2009.09.16 She hasn't lost her marbles

Written by David Green.

By COLLEEN LEDDY

“You’re really strange, Colleen,” my brother-in-law Thom said to me recently. He and David and I were talking on Skype (the free internet phone service) and neither he nor David nor I can remember what precipitated that remark.

“I have no idea,” Thom said when I later asked him about it. “It could have been about a million things.”

I suppose I should have asked him to recount a few of the “million things” he referred to, but I probably don’t want to know.

I remember denying his claim, but being amused by the comment, especially because I’ve often remarked to myself how “normal” I’ve become compared to when I first moved to town.

But in the couple of weeks since Thom made that remark, I’ve noticed that even if I’m not willing to admit I’m strange, I have to concede strange things happen to me and I often notice strange things around me. I could say it just means I’m hyper aware of my surroundings and I’m inclined to comment on these things, but the evidence is mounting in Thom’s favor. Here are a few examples.

An uncanny thing happens almost every time I read the newspaper or a book or magazine while also listening to the radio. I can’t actually both read and listen with any degree of comprehension—unlike today’s youth who can text, talk, study and listen to their iPods at the same time, I am not much of a multi-tasker.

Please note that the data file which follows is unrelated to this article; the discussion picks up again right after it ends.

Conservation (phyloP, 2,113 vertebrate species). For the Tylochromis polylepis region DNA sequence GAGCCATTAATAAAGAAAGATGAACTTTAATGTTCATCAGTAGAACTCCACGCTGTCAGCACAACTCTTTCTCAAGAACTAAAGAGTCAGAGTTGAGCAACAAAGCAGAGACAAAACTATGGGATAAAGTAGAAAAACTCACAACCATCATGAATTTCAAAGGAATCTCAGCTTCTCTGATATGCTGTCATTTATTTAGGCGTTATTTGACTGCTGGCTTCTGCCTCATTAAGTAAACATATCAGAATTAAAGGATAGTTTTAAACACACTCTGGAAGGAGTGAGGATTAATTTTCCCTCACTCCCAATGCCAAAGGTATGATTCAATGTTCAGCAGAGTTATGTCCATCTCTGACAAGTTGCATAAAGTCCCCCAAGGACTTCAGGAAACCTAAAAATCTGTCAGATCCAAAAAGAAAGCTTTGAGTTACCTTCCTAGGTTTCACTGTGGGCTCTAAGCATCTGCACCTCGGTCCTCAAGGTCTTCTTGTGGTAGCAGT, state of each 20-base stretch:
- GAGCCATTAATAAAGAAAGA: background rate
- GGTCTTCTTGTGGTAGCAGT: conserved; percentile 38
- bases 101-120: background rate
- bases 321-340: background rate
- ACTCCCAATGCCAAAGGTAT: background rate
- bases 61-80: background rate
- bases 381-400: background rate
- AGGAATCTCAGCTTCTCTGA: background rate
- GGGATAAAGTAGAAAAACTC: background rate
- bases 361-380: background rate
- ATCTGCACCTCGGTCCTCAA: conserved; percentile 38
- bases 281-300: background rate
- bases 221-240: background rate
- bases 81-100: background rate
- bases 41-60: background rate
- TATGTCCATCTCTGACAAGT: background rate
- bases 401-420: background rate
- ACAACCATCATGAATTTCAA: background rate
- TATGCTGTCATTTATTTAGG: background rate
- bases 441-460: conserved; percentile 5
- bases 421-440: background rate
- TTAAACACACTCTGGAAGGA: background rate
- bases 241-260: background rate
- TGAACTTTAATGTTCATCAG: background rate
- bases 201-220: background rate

So, when I say I am listening to the radio, I really only mean the radio is background noise. Still, I am able to perceive the uncanny when it happens and that is this: Someone on the radio will utter a word just as I read it or am about to read it. It happens simultaneously and it happens on bizarre words—I’m not talking about your garden variety “the,” “and,” “of,” et cetera.

Most recently, it was the word, “Twitter.” OK, I suppose “Twitter” has become as common as “the,” “and,” “of,” but surely it’s not that common to hear it and read it at the same time, is it?

Another bizarre thing that happens on a regular basis (and I’d love to hear from others on this) is a streetlight at the corner of Locust and N. Summit streets goes out whenever I walk by it or turns on if it’s been out.

The last time Ben was home, the light turned off as we walked by it. He mentioned that the same thing happens to him in Miami.

“It happens to me whether I'm by myself or with someone. There was one light on my drive home to the other house and it would happen quite often, at least a few times a week. But it's happened at other random lights either walking or in a car,” he said when I asked him about it last night.

Poor kid, it must be genetic. But he must have some super electromagnetic field—I don’t think I’ve ever had much impact while driving by the streetlight. And, we haven’t ruled out that it’s David who’s got the magic touch. I don’t think I’ve walked by the light without him.

We’ll have to put it to the test, although all signs point to me. I’m the one who makes watches stop by wearing them and let me know if you want to hear about my mental telepathy powers.

We went to Ann Arbor Saturday evening for the Homegrown Festival in Kerrytown. That’s not unusual or strange, but I suppose it’s not normal that I decided to attend based on the very cool drawing or woodcut of a chicken prominently displayed on the festival website. I figured if the chicken looked that good, the festival was probably going to be also.